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Let $Y$ be an exponential random variable with parameter $\frac12$. Let $X=e^{-Y/2}$. Determine the pdf of $X$.

$$f(t)=\frac{d}{dt}P(X\le t)=\frac{d}{dt}P(e^{-Y/2}\le t)\\=\frac{d}{dt}P(Y\ge-2\ln t)=\frac{d}{dt}(1-P(Y<-2\ln t))=-\frac12e^{\ln t}=-\frac{t}2$$

How come I end up with a negative value? What's wrong?

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NB: This is probability not probability-theory. – cardinal Apr 19 '12 at 10:44

You need to distinguish between different values of $t$. First let $t\leq 0$. Then using that $P(Y\geq 0)=1$ we get $$ P(X\leq t)\leq P(X\leq 0)=0. $$ If $t\geq 1$ then $$ P(X\leq t)=P(X\leq 1)=1. $$ If $t\in (0,1)$ then $\exp(z)\leq t$ if and only if $z\leq \log(t)$, $z\in\mathbb{R}$, and $$ P(X\leq t)=P(\exp(-Y/2)\leq t)=\cdots = 1-P(Y\leq -2\log(t))=t. $$ Now you can differentiate and obtain the density/pdf and we get $f(t)=1$ for $t\in (0,1)$ and $f(t)=0$ elsewhere; it's the pdf for a uniform distribution on $(0,1)$.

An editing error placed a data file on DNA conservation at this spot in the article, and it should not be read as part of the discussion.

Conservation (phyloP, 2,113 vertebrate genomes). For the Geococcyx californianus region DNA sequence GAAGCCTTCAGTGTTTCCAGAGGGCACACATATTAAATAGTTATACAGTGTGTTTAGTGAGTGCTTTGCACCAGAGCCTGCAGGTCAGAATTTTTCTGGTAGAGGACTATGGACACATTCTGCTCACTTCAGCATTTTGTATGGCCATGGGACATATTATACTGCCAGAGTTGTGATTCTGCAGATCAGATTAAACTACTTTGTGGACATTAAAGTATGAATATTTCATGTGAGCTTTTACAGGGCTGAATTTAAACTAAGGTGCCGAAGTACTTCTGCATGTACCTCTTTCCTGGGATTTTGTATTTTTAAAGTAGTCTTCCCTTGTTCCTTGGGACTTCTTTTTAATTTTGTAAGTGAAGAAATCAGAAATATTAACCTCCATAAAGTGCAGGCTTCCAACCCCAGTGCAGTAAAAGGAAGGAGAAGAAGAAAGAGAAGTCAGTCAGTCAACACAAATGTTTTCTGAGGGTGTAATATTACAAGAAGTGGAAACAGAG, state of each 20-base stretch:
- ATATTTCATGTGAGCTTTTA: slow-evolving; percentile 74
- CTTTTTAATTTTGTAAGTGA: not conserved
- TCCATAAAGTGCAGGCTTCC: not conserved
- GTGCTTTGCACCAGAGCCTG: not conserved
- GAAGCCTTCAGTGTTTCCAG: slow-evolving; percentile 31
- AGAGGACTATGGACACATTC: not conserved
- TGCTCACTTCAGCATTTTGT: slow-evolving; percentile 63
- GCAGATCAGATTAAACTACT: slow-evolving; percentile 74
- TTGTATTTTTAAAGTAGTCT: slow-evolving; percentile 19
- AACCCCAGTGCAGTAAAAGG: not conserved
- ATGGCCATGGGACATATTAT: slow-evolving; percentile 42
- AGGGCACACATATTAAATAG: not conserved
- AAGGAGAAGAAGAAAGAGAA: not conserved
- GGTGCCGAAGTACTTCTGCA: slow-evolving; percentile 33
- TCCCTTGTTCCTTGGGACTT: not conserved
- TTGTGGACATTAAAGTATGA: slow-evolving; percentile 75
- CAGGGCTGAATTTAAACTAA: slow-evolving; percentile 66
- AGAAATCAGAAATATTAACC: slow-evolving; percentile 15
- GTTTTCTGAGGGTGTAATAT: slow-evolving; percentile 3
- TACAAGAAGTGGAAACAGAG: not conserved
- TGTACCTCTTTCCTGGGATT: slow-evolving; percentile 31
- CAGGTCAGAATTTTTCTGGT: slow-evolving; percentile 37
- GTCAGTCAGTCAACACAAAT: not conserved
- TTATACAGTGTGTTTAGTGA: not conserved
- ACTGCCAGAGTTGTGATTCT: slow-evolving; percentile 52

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$$ \Pr(Y>y) = e^{-(1/2)y}. $$ $$ \Pr(Y>-2\ln t) = e^{-(1/2)(-2)\ln t} = t. $$

(This assumes of course that $t$ is between $0$ and $1$, since $e^{-Y/2}$ is always in that interval, so otherwise the probability is trivially $0$ or $1$.)

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